Identity theft is the crime of obtaining and using someone else’s personal or financial information in order to assume that person’s name or identity to make purchases. Information that is usually targeted in an identity theft case includes the person’s name and date of birth, bank account information, credit card information, or other personal contact information (address, email address, phone number). For example, someone who steals your card and signs your name for all purchases, or files a fraudulent tax return with your name, is committing identity theft. Identity theft can damage your credit, impact your finances and can even affect your criminal record.
ID theft can also refer to the theft of one’s actual physical identification card (driver’s license or social security card). This typically occurs as the initial step in trying to steal the person’s identity. Medical identity theft can also occur (when the thief uses your identity to get healthcare). Be on alert if you receive a medical bill for treatment you don’t remember getting.
Identity theft has become a major issue now that personal information is stored on computers and online. For instance, if someone’s laptop is stolen and the victim’s financial information is stored on the computer, the criminal can easily access this information. In these cases, the perpetrator poses as the victim. Some cases of stolen identity, such as elderly identity theft and child identity theft, are more common because the victims are often defenseless.
Criminals can obtain personal information to steal one’s identity in any number of ways, including:
Identity theft is a federal offense that has criminal penalties. A person who is convicted of identity theft can face any of the following penalties:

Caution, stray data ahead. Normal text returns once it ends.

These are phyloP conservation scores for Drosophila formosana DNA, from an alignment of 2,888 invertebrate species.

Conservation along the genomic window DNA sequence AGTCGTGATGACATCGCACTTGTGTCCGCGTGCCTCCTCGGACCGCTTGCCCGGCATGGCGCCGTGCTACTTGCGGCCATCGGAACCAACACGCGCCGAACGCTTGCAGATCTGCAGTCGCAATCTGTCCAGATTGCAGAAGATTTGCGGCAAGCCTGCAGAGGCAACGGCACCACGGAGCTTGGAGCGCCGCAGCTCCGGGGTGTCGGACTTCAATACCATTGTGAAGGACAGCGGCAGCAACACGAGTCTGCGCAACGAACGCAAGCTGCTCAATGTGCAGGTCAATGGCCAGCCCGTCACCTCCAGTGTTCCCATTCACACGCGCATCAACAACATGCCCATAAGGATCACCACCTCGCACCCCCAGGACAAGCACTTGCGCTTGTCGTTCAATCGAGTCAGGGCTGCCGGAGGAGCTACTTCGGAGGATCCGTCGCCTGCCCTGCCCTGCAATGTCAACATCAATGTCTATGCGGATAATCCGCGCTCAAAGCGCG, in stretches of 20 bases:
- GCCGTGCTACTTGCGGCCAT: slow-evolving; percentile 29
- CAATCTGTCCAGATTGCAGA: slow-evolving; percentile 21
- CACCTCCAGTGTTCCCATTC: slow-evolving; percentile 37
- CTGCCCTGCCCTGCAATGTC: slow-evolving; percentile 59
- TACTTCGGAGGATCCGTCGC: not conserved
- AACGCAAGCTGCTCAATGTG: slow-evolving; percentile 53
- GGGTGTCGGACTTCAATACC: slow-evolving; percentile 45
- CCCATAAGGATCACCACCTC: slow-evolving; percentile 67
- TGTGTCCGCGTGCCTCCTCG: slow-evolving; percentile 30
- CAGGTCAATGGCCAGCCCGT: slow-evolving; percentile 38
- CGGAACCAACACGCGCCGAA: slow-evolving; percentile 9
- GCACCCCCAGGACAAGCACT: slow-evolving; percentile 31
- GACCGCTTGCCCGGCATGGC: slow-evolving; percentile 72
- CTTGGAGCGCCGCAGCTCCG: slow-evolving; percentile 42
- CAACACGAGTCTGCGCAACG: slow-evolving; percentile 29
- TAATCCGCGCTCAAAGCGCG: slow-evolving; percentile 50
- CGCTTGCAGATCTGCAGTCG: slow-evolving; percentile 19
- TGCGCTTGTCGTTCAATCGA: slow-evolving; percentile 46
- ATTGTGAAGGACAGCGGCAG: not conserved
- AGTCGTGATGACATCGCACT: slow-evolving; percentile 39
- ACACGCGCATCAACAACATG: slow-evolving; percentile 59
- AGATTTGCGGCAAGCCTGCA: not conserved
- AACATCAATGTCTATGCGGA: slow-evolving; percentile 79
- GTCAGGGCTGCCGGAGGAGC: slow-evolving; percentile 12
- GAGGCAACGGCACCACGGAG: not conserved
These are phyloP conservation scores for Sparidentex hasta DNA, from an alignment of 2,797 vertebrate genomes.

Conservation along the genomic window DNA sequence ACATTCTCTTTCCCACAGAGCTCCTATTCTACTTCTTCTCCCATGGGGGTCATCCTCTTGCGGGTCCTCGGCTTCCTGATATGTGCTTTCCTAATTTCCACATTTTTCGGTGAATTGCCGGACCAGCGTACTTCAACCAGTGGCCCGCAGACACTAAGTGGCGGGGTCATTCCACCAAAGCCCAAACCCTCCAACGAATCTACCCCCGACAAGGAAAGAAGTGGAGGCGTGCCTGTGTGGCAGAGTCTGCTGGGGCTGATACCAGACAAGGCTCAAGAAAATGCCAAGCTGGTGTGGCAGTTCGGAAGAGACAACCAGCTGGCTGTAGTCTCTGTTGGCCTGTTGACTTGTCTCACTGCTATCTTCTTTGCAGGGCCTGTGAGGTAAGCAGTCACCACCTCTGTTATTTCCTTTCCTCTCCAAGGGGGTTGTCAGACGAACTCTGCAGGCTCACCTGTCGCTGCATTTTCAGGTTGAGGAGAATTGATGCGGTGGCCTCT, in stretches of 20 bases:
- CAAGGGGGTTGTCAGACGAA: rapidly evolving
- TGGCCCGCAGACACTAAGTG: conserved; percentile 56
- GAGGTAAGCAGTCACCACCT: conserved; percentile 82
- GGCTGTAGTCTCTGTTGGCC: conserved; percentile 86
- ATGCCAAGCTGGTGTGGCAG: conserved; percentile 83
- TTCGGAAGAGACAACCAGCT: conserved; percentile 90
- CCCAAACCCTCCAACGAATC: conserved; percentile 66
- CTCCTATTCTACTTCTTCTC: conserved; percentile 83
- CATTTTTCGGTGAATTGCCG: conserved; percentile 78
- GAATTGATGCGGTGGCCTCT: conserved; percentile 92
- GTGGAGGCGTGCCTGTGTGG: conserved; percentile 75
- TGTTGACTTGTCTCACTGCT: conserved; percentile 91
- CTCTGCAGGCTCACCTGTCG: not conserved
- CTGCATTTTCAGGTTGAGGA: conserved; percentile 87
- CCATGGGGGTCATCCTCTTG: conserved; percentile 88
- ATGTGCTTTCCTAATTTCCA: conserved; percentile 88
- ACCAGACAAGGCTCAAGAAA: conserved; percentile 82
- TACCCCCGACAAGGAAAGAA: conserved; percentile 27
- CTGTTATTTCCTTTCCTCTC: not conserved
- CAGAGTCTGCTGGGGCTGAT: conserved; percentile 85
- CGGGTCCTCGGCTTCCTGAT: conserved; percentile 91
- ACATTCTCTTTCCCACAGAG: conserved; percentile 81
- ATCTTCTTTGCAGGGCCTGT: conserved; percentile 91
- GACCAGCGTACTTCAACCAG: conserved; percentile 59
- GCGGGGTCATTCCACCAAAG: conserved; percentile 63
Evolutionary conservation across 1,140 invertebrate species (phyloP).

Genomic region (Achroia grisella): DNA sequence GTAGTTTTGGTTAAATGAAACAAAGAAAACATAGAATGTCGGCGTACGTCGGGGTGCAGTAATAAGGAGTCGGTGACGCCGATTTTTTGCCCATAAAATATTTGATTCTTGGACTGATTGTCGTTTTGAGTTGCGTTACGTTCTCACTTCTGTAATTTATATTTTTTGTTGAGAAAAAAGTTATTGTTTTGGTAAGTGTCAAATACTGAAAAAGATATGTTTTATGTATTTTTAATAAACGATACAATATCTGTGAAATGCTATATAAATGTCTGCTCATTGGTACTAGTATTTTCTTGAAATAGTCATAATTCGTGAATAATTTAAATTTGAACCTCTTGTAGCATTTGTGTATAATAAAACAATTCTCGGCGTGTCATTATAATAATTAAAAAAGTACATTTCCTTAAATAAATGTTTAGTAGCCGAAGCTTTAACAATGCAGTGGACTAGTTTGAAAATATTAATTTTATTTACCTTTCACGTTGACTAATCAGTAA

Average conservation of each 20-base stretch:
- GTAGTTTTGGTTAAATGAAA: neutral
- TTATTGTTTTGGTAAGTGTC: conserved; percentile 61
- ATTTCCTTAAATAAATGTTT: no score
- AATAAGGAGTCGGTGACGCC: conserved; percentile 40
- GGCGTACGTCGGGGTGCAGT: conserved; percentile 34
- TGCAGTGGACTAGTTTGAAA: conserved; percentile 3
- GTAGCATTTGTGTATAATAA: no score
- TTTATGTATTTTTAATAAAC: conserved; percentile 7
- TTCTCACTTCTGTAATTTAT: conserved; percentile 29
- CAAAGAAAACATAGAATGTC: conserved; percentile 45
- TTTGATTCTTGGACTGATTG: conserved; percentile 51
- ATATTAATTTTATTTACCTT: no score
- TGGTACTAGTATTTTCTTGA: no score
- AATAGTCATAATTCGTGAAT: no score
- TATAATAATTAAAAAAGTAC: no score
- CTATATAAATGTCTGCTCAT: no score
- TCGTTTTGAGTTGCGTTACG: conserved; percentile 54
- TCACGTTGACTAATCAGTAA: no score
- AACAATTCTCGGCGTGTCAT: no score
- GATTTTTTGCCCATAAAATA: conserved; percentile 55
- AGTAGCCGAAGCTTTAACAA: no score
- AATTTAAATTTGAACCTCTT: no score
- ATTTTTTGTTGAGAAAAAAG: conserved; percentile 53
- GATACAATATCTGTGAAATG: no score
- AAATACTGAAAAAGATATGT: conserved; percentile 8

If you think that your identity has been stolen, call the police. The police can help find the perpetrator and determine whether there is sufficient evidence for the District Attorney’s office to prosecute the person who committed the crime. You should also immediately call your credit card company and your bank to inform them of the theft. It may be necessary for you to freeze or close your bank account and cancel your credit cards.
If your identity has been stolen, it can cause damage your credit and make you financially liable for fraudulent charges if not reported quickly. But once you file a police report, you should act quickly to protect yourself from any issues with the credit company or if the police find the person who stole your identity. For this reason, you may wish to hire a personal injury attorney. Your attorney can advise you on your legal rights, can represent you in court, and help you ensure that the criminal faces penalties for his theft.
Last Modified: 09-29-2017 11:52 AM PDTLaw Library Disclaimer
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